Take a guided walk through the history and mystery of the meditative labyrinth on the full-size, Chartres-style stone labyrinth at Edgar Cayces A.R.E. in Virginia Beach, Va. Get paid to share videos online with ViewTrakr! Contact Ryan Conley for more info! 206.396.9778 firstname.lastname@example.org skype: ryan.conley206 Uploaded on Uploaded on May 11, 2010 Edgar Cayce's A R E YouTube Channel.
World Labyrinth Day is Saturday, May 3, 2014. Walking a labyrinth is a mindfulness meditation practice. Find a labyrinth near you: http://labyrinthlocator.com/locate-a-labyrinth Follow me on all the things: http://megmotherwort.tumblr.com https://twitter.com/megmotherwort http://instagram.com/megmotherwort Please share your thoughts in the comments below!
This video is the fourth episode in our #prayasyougo Lenten series. In this episode you'll learn a method of prayer that gets your whole body involved. Visit the church website (www.firstumchickory.org) to find an accompanying blog post by the same title as this video which includes a printable labyrinth you may trace at your desk or at home.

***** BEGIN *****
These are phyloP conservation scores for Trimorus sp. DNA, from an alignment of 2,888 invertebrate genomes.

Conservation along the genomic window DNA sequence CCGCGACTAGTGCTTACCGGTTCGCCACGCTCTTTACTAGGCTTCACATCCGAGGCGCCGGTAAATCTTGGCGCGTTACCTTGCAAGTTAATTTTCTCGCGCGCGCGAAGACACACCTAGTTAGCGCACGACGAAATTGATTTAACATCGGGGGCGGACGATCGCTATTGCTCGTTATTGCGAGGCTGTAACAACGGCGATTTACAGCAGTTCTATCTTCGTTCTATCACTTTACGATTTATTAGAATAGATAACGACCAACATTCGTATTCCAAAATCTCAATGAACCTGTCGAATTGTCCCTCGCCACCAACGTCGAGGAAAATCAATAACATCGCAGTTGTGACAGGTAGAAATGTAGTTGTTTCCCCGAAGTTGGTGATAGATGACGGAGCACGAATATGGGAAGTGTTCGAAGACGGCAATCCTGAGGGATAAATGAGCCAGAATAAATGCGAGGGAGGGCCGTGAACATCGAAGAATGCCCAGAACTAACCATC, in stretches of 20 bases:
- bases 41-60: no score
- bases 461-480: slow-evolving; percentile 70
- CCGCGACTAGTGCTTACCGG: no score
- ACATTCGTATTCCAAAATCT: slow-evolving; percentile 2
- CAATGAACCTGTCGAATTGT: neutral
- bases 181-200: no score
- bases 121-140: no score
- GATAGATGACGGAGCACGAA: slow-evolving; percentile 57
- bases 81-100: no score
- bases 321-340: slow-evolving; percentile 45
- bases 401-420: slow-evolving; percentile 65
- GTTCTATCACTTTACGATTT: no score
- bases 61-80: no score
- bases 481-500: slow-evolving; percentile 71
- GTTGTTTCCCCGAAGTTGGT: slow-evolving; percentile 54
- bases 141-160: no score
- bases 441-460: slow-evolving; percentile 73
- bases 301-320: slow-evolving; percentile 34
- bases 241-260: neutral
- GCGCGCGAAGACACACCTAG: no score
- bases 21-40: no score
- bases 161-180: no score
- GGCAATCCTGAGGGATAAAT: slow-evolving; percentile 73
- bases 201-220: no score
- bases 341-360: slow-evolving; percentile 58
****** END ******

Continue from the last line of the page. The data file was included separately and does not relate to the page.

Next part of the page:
More about Labyrinth http://en.wikipedia.org/wiki/Labyrinth To support the juicy living tour and to watch more video interviews, visit http://www.JuicyLivingTour Donate now to support the Juicy Living Tour at http://juicylivingtour.com/support-the-juicy-tour/donate-now/ Stay tuned on the Juicy Living Tour and where it is right now in the world from Lilou's facebook fan page at http://facebook.com/liloumacewebtv